• You can thank these women for the internet

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    Date:1 November 2019 Author: Leila Stein Tags:, , ,

    The internet has grown significantly since it was first invented. Part of this growth, development and history involves incredible women who were instrumental in creating the greatest tool we have at our disposal today. Here are some of the women behind the internet.

    Ada Lovelace

    @FindingAda/Twitter

    Ada Lovelace, the daughter of acclaimed poet Lord Byron, is though to be the world’s first computer programmer. She translated the notes of Italian mathematician Luigi Menabrea to French. These were then used by inventor Charles Babbage, who originated the idea of the digital programmed computer. She drafted the first computer programme that was used by Babbage’s Analytical Engine used to calculate Bernoulli numbers.

    ENIAC programmers

    @pomeranian99/Twitter

    Six female mathematicians, who were working on a US Army project in 1945, programmed the first all-electric digital computer. Sort of the first software engineers, Kathleen McNulty Mauchly Antonelli, Frances Bilas Spence, Ruth Lichterman Teitelbaum, Marlyn Wescoff Meltzer, Frances Snyder Holbertson and Betty Jennings Bartik created a way to write a program and feed it into the computer. This was not surprising as women were often given the programming jobs in the early days of computers as men were more interested and assigned to building hardware. Despite creating the backbone of software development, when interviewed at the time the women’s names were not even mentioned in the news reports.

    Dorothy Vaughn

    @MathsMastery/Twitter

    You might have seen her depiction in the movie Hidden Figures as the human computer who saw the need for someone to be able to program the new digital computers being installed at NASA (then called NACA). This depiction is not far off the truth. Dorothy worked at the National Advisory Committee for Aeronautics (NACA) in 1943 as a human programmer during WWII. In 1949, she was promoted to lead the West Computing department, a group of African American computers. She later became a skilled FORTRAN programmer and used her high positions to help other women succeed in the field.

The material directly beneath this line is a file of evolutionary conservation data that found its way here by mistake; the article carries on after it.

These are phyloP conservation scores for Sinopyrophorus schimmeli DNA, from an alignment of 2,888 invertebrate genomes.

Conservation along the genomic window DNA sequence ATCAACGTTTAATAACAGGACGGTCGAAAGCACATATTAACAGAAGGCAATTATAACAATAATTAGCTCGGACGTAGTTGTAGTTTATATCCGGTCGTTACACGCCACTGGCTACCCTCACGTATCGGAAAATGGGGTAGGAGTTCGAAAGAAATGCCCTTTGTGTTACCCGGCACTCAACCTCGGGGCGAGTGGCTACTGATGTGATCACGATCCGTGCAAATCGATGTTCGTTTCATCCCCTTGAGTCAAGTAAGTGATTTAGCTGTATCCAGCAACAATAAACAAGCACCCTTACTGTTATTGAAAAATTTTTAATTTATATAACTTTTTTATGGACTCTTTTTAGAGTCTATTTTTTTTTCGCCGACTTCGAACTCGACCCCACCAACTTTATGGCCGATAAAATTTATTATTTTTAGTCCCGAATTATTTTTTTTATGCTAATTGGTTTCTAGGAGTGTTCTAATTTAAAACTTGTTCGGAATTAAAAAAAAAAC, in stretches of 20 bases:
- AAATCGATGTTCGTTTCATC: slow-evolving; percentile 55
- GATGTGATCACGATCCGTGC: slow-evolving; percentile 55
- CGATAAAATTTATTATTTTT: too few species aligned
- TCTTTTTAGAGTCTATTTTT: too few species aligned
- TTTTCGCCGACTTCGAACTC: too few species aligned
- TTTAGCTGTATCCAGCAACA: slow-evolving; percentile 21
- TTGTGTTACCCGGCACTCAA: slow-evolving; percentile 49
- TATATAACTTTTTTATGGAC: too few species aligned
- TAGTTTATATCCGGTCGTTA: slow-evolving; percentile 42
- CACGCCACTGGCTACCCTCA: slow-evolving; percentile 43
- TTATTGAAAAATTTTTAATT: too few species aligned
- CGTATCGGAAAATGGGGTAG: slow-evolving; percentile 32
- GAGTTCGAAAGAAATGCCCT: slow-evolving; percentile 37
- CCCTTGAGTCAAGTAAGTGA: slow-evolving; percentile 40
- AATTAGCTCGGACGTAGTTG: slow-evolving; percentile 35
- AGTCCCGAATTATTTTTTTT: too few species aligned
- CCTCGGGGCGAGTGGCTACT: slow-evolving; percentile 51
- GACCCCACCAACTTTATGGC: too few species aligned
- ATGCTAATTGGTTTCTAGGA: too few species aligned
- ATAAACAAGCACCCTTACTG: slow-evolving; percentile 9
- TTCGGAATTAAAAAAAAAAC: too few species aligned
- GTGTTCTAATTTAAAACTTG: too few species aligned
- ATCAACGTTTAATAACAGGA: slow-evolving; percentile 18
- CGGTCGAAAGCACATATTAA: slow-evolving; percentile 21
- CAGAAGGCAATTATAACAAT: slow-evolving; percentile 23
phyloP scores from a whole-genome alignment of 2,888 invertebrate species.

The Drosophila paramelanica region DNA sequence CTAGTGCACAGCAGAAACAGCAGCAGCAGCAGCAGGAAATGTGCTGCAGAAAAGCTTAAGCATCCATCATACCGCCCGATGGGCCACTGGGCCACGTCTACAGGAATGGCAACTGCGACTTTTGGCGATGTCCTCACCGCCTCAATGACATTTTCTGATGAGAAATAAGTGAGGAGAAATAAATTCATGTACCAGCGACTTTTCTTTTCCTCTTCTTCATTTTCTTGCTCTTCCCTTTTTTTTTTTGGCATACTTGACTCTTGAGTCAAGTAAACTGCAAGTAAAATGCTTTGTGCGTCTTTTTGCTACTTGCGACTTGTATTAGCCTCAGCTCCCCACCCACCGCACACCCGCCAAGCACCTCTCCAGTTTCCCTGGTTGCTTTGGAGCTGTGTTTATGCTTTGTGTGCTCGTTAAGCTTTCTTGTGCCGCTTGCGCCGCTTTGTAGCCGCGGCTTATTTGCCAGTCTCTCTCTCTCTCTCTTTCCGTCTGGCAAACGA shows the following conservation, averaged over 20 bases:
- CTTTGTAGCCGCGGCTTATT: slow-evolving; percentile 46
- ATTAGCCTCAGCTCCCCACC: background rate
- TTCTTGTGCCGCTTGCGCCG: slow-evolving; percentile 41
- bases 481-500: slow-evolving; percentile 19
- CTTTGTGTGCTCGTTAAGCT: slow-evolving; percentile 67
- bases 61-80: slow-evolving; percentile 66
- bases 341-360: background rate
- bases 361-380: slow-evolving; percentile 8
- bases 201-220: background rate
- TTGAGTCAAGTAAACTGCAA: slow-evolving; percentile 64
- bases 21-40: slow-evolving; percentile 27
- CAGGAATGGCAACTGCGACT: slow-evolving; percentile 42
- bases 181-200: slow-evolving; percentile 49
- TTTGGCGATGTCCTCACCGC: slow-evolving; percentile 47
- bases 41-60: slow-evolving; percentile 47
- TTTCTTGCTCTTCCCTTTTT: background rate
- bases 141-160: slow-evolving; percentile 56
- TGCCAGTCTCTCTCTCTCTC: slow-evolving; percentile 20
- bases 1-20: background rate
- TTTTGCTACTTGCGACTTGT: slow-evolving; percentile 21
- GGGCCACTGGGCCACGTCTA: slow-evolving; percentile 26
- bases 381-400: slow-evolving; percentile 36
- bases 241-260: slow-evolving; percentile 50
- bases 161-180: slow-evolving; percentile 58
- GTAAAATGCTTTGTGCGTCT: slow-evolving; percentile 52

Grace Hopper

    @thinkgeek/Twitter

    Have any idea where the term “bug” in computing came from? Well it was Grace Hopper. This US Navy Rear Admiral and mathematician coined the term when she was working on the Mark series of computers at Harvard University’s Bureau of Ordnance Computation Project and a moth infiltrated the hardware on the Mark 1 machine.

    She also worked on the UNIVAC I, the first commercial all-electronic digital computer. But Grace’s most well-known achievement was working on compliers, software that translates programming languages into code, thus making programming more accessible. This way, it was not necessary to write out lines of binary code but rather translated those into easy-to-understand languages which have grown and advanced to the ones we know today like Java, R and C++.

    Hedy Lamarr

    @deepbIuesea_/Twitter

    Hedy Lamarr is known as one of the most beautiful women in history and was a well-known actress. But, she is also one of the investors of a patent for a system that changed radio frequencies to stop enemies from decoding messages during the second world war. This became known as “frequency hopping” and became a vital first step in the development of technology for military communications, cell phones and WiFi in an effort to keep enemies from decoding messages being sent to and from the front lines. The Secret Communications system Hedy championed would be an important step in the development of security technology military communications and cell phones.

    Jean Sammet

    @womenwhocode/ Twitter

    Jean was an early computer programmer known for developing key programming languages. These included the business-centric programming language COBOL and FORMAC, an important programming language and symbolic mathematics system.

    Elise Gerich

    @michiganalumni/Twitter

    Elise Gerich was instrumental in expanding the T-1 and T-3 backbones of the NSFNET, an early networking system and predecessor to the internet. She then helped transition from NFSNET to Internet Service Providers eventually working at Excite@ Home Network which was one of the first companies to introduce high-speed cable internet around the world.

    Elizabeth “Jake” Feinler

    @chicktechSF/Twitter

    Elizabeth was part of the team who created the domain-naming system which we use today (.com, .co.za, .org). Her and the team were also responsible for creating the first “white and “yellow” page serves. This is where people searched for domain names, before the invention of Google. They ran the Host Naming Registry, which regulated internet addresses.

    Radia Perlman

    @MIT_alumni/Twitter

    Sometimes called the “Mother of the Internet”, Radia Perlman wrote the algorithm that has made the internet as vast as it is today. Previously, it could only connect with a small number of organisations but Perlmans Spanning Tree Protocol (STP) allowed more devices and organisations to connect to she other.

    Anne-Marie Eklund Löwinder

    @stiftelsen/ Twitter

    Since most of the world has access to the internet, security online has become of significant concern. Anne-Marie helped develop systems to ensure website being accessed are secure and the development of the Domain Name System Security Extensions (DNSSEC). She is one of only seven people who control the DNSSEC key generation for the internet root zone, which is in control of security on the internet.

     

    As this incredible technology grows and branches off into new exciting ventures, we are sure to see more women pioneer these innovations like their predecessors before them.

     

    Image: Twitter